Language Selection

English French German Italian Portuguese Spanish

Gentoo Monthly Newsletter -- 30 September 2008

Filed under
Gentoo

This month in the GMN

Welcome to the September issue of the Gentoo monthly newsletter!

As usual, you can discuss any aspect of this issue of the GMN in the corresponding forum thread. We look forward to hearing from you!

2. Gentoo News

TeTex deprecated

The TeX distribution teTeX has been obsoleted as the author has no time to maintain it anymore. However, there is a complete distribution on top of it, that is now the successor: TeXLive. Many Linux distributions have already adopted it as their standard, and it's now the TeX flavor of choice for Gentoo, as well.

You are encouraged to emerge --unmerge tetex and then emerge world to get to an up-to-date system with a modern TeX version. Please read the TeXLive migration guide for more detailed instructions.

Gentoo's TeX maintainers have also created a poll in the forums on which TeX distribution you're using. Please vote, and let them know!

Release strategy changes

As you've probably read by now, there are some planned changes in Gentoo's release strategy. We're looking to do automated weekly builds of the stages and minimal CDs, with a possible once-a-year or so update to the networkless media (Installer LiveCDs/DVDs and Universal/Package CDs). Please read the announcement for more details; there's a lot of work involved to get the process going, and we need the help!

Trustees Meeting Summary

Rest Here




More in Tux Machines

Detailed change log for deepin 15.4 RC

deepin is a Linux distribution devoted to providing beautiful, easy to use, safe and reliable system for global users. After public test of deepin 15.4 Beta, we have received a lot of suggestions and feedback, we adopted part of them and fixed a lot of problems. Read more

GNOME 3.24: New Linux desktop is fast, responsive

I’ve been a fan of the work of the GNOME team for quite some time. They put together one heck of an excellent Linux desktop environment. But of late, I’ve found myself gravitating towards some of the more lightweight environments. MATE (which is a forked version of GNOME 2) and xmonad. I like my systems to be light on resource usage and highly responsive—those are two absolutely critical things for the way I use my computers. With this week’s release of GNOME 3.24, I decided to jump back into the world of modern GNOME desktops and kick the tires again. In order to give it the best possible shot, I did a clean install of openSUSE Tumbleweed (the rolling release version of openSUSE) and then installed GNOME 3.24 on top of it. (Side note: 3.24 was not yet available in the default repositories when I wrote this article, but it should be shortly.) Read more Also: Applying to Outreachy and GSoC for Fedora and GNOME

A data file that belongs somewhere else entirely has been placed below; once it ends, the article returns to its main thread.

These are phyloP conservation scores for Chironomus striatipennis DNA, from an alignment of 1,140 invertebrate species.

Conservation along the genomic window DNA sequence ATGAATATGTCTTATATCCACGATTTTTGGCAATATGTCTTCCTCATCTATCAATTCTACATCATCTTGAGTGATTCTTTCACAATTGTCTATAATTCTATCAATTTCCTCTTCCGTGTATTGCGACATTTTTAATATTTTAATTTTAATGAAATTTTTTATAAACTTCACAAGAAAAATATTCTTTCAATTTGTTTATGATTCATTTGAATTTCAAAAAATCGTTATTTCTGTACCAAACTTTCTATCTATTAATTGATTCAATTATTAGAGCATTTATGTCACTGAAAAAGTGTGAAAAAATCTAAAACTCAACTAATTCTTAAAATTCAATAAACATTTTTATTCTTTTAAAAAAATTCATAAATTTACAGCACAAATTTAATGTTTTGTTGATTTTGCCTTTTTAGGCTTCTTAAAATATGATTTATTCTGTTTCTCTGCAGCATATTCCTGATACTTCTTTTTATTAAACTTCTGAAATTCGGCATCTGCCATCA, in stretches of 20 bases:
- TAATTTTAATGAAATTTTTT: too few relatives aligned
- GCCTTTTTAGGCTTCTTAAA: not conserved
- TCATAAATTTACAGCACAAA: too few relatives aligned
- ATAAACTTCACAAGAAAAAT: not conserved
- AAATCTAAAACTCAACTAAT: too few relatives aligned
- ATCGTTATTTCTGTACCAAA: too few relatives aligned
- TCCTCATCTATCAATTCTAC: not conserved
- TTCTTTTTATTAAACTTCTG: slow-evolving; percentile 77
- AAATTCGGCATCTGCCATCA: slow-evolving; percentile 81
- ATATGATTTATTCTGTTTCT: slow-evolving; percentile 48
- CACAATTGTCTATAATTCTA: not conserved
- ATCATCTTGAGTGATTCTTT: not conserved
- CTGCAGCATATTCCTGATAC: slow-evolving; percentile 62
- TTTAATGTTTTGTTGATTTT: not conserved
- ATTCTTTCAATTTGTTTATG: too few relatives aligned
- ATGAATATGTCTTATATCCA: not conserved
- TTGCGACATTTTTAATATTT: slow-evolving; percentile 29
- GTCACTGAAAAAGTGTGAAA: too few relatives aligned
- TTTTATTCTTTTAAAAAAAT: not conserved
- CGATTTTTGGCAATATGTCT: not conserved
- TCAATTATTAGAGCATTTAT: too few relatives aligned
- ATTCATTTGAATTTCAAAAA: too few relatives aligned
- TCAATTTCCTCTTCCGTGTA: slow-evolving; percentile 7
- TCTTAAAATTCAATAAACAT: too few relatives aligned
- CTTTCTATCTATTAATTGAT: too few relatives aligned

OpenSuse Leap Reinforces Linux Faith

Leap is a solid performer. I had no trouble installing it on MBR and EFI systems. Secure Boot tends to be buggy with some configurations, but it was incident-free with this installation. The bootloader handles multiboot with other Linux distributions or Windows fairly trouble-free. Installation is routine, thanks to the graphical format used. Only 64-bit versions are available for x86 computers, which limits access to legacy hardware in the 32-bit machines. ARM ports are available if you can track them down through the project's wiki. Read more

Modular, open source robotics kit lets you build your own 3D printer

Plugg.ee Labs’s Cortex-M3 based “JuicyBoard” robotics kit is designed for building stepper motor controlled devices like 3D printers or CNC routers. The JuicyBoard has surpassed its modest funding goals on Crowd Supply, providing a modular, open source development kit for stepper motor oriented devices such as 3D printers and CNC routers. Built around an NXP LPC1769 Cortex-M3 MCU, the kits are available starting at $179, with shipments due June 15. Read more